Sunday, March 30, 2014

How Soft is an Aluminum Motor?

One of the downsides to an aluminum block is the motor is fairly soft and it caution is not exercised you can easily strip bolts in the motor. Over the years this has manifested its self on our Flying Scott on the two top starter mounting bolts.

For our motor, the starter has always been an issue and I'm not sure if the bolts were stripped before I got the motor or if they were stripped by Action boat when they "worked" on the starter or if I stripped them in one of my many R&Rs of the starter.

The solution to this problem was to install a set of Time-Serts. These hardened steel sleeves are an ideal fix and actually result in a higher pull resistance than the original aluminum block. The Time-Serts for this job are the 5/16-18. This allows you to use the original size starter bolts. They are sold in a kit with 5 Serts, the drill, tap, counter bore and installation bit.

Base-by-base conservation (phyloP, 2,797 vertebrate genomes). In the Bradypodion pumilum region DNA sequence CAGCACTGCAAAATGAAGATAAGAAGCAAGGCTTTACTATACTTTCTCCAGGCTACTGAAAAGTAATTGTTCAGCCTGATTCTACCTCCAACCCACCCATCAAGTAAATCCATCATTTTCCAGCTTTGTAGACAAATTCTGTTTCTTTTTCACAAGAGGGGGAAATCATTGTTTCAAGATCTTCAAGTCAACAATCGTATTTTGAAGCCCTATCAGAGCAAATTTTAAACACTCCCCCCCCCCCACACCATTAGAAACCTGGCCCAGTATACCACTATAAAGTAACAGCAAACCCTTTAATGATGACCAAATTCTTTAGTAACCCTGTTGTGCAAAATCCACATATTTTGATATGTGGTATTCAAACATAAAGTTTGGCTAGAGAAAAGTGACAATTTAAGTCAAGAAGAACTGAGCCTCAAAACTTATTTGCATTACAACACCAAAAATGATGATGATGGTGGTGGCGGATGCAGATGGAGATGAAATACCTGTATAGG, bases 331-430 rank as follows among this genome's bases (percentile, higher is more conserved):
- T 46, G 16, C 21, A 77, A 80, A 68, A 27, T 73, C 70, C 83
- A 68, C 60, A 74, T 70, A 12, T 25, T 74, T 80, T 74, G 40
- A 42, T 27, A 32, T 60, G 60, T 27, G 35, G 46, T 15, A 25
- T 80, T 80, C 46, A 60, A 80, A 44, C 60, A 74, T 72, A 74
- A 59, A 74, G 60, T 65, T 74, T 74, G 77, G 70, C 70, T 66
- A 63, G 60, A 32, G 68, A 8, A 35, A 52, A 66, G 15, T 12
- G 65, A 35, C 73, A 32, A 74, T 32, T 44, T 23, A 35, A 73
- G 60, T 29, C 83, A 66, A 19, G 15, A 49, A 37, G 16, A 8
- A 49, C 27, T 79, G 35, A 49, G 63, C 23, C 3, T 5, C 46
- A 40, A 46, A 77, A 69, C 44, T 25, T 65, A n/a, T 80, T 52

Installation was very easy, if fact a little too easy. The aluminum is so soft the drill cleaned out the old threads in seconds and the tap, which is usually the hard part, was easily turned with a tap wrench after lubricating the hole with WD-40. The tap turned into the hole with little resistance and cut beautiful new threads. The counter bore created a nice indent for the Sert and the final step was to screw in the Sert with the supplied driver tool. In under 10 minutes the motor was ready have the starter remounted.
My observation is that the Aluminum is really soft so I need to take extreme care in not over tightening any of the bolts/screws in the block. The good news is the Sert completely eliminates the need for the starter bolt to come in contact with the aluminum on future R&Rs. Now I have a nice strong attachment point for the starter.

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